3. All standard Linux tools (mkdir, etc) all write to the NFS mount just fine.

Only RealStudio seems to be having issues with this mountpoint. As mentioned above, for some reason RS doesn’t recognize my path as a directory, and thinks it is a file. Could this be a RS bug?

OK, so I went back to investigate more on the folderitem issue. I ran the following snippet of code and got an error code returned:

Dim f As FolderItem
f = TestFolderItem(SpecialFolder.Mount)
test = TestFolderItem(f.TrueChild("ifscwybackup11001"))

The TestFolderItem method is something I wrote which spits out a lot of info on the folder item. I went child by child with the test program and found the following error code (in red):

[user@vm11111 test]$ ./test
0: /: /: True
1: proc: /proc/: True
2: sys: /sys/: True
3: pts: /dev/pts/: True
4: shm: /dev/shm/: True
5: u01: /u01/: True
6: binfmt_misc: /proc/sys/fs/binfmt_misc/: True
7: rpc_pipefs: /var/lib/nfs/rpc_pipefs/: True
8: ifs10001: /mnt/ifs10001: False
9: datasets: /mnt/datasets: False
10: ifsbackup11001: /mnt/ifsbackup11001: False

Folderitem is not Nil
Display Name: mnt
Name: mnt
Count: 4
Is readable?:True
Length: 4096
Exists: True
Absolute Path: /mnt/
Shell Path: /mnt/
URL Path: file:///mnt/
Visible: True
Error Code: 0
Error Msg (if known):
(Items in directory)
Path is a directory


Folderitem is not Nil
Display Name: ifsbackup11001
Name: ifsbackup11001
Count: 0
Is readable?:True
Length: 27
Exists: True
Absolute Path: /mnt/ifsbackup11001
Shell Path: /mnt/ifsbackup11001
URL Path: file:///mnt/ifsbackup11001
Visible: True
Error Code: 75
Error Msg (if known): Unexpected error code #75
Path is NOT a directory

As soon as I try to reference the NAS volume, I get error code 75. No Google searches turned up anything related to Xojo or RB. So, I did more reading and it turns out that the error code is likely an OS error code. According to the C documentation (which Xojo said to look at for Linux), it is the following:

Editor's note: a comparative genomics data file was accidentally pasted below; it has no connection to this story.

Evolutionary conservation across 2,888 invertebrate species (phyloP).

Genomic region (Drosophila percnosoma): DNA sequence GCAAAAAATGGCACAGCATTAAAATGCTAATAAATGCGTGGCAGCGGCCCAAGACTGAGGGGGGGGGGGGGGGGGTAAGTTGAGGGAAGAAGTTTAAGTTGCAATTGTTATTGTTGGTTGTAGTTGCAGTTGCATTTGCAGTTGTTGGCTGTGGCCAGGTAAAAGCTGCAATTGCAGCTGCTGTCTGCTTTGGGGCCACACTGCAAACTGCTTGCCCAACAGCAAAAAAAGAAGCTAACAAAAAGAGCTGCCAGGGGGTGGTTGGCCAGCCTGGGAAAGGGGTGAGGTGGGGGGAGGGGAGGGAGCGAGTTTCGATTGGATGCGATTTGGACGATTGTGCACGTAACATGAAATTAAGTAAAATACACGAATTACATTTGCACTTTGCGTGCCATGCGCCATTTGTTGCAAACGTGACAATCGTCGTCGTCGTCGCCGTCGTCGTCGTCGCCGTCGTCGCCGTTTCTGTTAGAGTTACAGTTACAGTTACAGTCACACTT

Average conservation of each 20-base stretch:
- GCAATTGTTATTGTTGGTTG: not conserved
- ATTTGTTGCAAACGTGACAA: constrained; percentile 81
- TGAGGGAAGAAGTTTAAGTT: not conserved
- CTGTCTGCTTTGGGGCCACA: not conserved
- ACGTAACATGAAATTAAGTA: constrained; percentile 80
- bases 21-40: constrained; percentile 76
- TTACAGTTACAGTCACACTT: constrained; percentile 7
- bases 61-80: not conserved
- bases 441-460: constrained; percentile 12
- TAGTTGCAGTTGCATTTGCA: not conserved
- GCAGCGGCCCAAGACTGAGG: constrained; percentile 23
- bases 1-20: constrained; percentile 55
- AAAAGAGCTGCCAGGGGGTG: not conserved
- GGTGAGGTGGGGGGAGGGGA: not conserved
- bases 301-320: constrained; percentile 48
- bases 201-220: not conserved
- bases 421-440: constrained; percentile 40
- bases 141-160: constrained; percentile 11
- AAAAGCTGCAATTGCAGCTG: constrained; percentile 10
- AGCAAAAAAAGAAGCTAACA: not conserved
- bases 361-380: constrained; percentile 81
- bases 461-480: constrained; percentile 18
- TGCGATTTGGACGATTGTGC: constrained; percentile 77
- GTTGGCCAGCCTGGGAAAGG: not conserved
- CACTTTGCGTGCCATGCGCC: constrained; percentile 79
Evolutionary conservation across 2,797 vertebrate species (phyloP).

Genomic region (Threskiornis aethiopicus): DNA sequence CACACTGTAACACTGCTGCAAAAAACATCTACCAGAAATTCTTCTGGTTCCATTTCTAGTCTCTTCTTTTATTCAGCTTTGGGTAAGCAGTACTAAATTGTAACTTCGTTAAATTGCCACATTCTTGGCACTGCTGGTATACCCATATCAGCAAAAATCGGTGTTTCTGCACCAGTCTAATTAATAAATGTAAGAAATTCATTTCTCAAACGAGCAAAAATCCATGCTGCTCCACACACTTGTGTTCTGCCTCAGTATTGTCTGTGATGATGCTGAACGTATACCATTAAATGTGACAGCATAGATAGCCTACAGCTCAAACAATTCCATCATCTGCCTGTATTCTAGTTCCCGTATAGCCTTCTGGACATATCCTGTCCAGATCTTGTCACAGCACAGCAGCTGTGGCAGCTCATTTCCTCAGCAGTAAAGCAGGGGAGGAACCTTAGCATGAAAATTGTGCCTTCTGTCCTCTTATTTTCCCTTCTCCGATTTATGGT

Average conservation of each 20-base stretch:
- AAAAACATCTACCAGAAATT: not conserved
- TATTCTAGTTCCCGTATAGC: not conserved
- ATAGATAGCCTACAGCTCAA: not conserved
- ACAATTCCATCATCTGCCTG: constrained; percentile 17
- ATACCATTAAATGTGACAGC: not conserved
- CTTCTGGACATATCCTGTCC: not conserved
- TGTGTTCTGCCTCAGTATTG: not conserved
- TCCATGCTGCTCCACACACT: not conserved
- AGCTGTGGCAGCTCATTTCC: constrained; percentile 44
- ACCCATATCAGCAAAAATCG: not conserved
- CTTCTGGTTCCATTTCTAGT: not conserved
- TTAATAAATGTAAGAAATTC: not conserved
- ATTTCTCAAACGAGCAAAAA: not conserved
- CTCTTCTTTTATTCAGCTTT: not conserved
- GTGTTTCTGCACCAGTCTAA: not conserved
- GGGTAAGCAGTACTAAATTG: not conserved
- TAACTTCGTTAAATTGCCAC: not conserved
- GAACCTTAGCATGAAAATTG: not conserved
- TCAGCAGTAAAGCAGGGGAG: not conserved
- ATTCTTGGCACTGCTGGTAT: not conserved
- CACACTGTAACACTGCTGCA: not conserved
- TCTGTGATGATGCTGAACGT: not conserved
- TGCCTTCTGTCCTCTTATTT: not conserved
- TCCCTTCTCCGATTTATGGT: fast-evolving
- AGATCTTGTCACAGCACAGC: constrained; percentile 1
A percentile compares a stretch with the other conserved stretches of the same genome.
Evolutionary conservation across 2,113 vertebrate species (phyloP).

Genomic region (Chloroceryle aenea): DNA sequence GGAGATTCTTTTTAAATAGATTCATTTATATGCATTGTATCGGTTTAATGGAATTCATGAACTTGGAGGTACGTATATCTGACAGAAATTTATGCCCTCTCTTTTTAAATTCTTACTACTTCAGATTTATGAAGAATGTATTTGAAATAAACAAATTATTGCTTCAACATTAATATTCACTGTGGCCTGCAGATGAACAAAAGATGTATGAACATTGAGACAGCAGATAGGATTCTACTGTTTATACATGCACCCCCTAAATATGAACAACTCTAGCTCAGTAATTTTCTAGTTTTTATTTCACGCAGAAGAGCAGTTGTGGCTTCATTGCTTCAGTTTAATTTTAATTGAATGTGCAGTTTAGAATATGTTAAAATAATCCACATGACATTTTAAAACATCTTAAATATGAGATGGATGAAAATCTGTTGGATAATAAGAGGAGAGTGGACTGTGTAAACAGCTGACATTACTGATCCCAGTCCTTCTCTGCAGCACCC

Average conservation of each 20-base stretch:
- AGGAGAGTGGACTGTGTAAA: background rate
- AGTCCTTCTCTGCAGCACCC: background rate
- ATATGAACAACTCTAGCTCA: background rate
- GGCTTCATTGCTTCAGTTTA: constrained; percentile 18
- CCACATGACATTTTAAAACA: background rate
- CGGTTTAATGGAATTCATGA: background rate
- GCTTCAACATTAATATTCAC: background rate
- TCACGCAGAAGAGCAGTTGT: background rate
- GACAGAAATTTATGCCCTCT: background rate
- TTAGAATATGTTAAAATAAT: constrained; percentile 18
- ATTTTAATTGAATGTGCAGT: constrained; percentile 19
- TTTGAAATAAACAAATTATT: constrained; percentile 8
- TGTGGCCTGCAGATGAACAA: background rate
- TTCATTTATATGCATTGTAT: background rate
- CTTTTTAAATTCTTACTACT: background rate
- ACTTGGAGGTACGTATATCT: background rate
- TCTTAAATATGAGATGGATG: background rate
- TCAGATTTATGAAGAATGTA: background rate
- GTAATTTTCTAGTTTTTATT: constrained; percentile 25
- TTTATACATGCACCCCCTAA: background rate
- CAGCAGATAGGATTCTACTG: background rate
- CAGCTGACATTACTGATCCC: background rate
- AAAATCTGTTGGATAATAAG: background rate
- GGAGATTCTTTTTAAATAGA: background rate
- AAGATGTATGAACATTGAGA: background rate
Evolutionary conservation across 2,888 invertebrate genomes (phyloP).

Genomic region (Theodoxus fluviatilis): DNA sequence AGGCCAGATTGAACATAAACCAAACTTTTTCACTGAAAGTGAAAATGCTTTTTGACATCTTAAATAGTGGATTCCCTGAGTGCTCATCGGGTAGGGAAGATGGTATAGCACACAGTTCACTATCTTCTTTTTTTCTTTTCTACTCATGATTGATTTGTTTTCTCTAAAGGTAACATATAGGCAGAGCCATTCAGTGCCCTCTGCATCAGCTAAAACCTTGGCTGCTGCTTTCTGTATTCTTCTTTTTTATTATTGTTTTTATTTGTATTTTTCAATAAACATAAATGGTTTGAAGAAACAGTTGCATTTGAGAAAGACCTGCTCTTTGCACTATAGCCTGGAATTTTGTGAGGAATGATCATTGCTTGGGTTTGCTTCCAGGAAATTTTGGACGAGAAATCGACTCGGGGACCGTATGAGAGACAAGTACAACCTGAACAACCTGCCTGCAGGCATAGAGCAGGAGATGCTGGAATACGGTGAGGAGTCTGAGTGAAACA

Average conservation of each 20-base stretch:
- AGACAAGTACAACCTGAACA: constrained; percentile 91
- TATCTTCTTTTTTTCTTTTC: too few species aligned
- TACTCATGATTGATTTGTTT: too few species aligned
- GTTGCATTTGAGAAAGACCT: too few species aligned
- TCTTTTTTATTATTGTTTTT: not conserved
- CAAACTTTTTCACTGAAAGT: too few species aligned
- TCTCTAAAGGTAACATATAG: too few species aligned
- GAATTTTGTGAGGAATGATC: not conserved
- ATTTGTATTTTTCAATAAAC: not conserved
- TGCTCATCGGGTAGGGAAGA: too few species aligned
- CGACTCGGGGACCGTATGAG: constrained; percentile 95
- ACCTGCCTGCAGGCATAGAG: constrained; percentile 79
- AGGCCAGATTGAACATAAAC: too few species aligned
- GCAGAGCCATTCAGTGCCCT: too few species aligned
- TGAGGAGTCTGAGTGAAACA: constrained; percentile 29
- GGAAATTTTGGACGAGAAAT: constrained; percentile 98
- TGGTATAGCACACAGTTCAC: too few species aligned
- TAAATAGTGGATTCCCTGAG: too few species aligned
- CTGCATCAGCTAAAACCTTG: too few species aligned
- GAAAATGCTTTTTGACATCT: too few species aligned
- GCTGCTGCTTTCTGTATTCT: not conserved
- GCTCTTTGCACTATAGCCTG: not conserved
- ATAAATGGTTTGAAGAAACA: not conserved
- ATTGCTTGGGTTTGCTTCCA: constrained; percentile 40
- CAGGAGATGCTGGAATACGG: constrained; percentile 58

#define EOVERFLOW   75  /* Value too large for defined data type */

Could it be that the NAS is so big it overflows RB’s buffer?

While I have no time to look in your issue, I can suggest that you could work around this by not relying on the FolderItem class for this (i.e. it may be a bug in there).
Instead, use the “declare” instruction to call the native Linux functions directly.

You can find some code in my class “TTsFolderItem”, which works around a known bug in Linux where FolderItem reports the wrong value for the Exists property for symlinks. This class is inside my Zip code: http://www.tempel.org/RB/ZipPackage
It contains code to call the stat function, for instance (inside TTsFolderItem.update).

Good luck

Thank you for the information and code, Thomas! Literally a few hours after you responded, I ended up on a tech support call with EMC to discuss this issue. Turns out their NFS system defaults to 64 bit file handles, and once this was configured to provide 32 bit file handles the issue magically went away! How about that? LOL.

It looks like the 64 bit file handles were overflowing the 32 bit folderitem class in RealBasic causing the “EOVERFLOW 75” error.

Wow, I’m impressed that you could figure this out this way.

Please, do us others a favor and submit a bug report on your findings via the Feedback app.